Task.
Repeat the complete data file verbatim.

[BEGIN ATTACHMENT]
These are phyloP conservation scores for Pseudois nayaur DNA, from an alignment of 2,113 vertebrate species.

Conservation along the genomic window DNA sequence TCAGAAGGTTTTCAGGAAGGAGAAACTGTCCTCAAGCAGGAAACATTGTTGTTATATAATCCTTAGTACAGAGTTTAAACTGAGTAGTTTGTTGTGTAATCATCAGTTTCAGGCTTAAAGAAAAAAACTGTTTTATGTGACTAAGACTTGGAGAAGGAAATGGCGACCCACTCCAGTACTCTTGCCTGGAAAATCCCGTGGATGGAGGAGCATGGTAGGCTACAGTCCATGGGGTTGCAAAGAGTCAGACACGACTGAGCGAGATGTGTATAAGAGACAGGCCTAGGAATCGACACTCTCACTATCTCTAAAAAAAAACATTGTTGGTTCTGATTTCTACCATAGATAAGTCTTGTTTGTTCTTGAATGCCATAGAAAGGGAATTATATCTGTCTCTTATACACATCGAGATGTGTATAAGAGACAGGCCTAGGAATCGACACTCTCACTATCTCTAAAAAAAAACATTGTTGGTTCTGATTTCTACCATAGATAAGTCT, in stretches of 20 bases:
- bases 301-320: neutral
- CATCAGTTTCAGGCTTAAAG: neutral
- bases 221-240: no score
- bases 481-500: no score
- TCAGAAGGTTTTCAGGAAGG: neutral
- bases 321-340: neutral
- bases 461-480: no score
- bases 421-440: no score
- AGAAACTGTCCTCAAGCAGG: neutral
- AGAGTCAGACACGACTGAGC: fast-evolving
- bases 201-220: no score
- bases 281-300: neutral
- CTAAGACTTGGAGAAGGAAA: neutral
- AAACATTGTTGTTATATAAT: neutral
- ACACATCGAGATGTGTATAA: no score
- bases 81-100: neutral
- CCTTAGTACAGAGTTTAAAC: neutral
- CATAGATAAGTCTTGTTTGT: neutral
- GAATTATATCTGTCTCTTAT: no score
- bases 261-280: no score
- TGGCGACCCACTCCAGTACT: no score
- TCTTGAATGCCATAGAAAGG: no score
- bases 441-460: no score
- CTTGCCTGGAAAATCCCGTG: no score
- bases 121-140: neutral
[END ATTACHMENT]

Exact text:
These are phyloP conservation scores for Pseudois nayaur DNA, from an alignment of 2,113 vertebrate species.

Conservation along the genomic window DNA sequence TCAGAAGGTTTTCAGGAAGGAGAAACTGTCCTCAAGCAGGAAACATTGTTGTTATATAATCCTTAGTACAGAGTTTAAACTGAGTAGTTTGTTGTGTAATCATCAGTTTCAGGCTTAAAGAAAAAAACTGTTTTATGTGACTAAGACTTGGAGAAGGAAATGGCGACCCACTCCAGTACTCTTGCCTGGAAAATCCCGTGGATGGAGGAGCATGGTAGGCTACAGTCCATGGGGTTGCAAAGAGTCAGACACGACTGAGCGAGATGTGTATAAGAGACAGGCCTAGGAATCGACACTCTCACTATCTCTAAAAAAAAACATTGTTGGTTCTGATTTCTACCATAGATAAGTCTTGTTTGTTCTTGAATGCCATAGAAAGGGAATTATATCTGTCTCTTATACACATCGAGATGTGTATAAGAGACAGGCCTAGGAATCGACACTCTCACTATCTCTAAAAAAAAACATTGTTGGTTCTGATTTCTACCATAGATAAGTCT, in stretches of 20 bases:
- bases 301-320: neutral
- CATCAGTTTCAGGCTTAAAG: neutral
- bases 221-240: no score
- bases 481-500: no score
- TCAGAAGGTTTTCAGGAAGG: neutral
- bases 321-340: neutral
- bases 461-480: no score
- bases 421-440: no score
- AGAAACTGTCCTCAAGCAGG: neutral
- AGAGTCAGACACGACTGAGC: fast-evolving
- bases 201-220: no score
- bases 281-300: neutral
- CTAAGACTTGGAGAAGGAAA: neutral
- AAACATTGTTGTTATATAAT: neutral
- ACACATCGAGATGTGTATAA: no score
- bases 81-100: neutral
- CCTTAGTACAGAGTTTAAAC: neutral
- CATAGATAAGTCTTGTTTGT: neutral
- GAATTATATCTGTCTCTTAT: no score
- bases 261-280: no score
- TGGCGACCCACTCCAGTACT: no score
- TCTTGAATGCCATAGAAAGG: no score
- bases 441-460: no score
- CTTGCCTGGAAAATCCCGTG: no score
- bases 121-140: neutral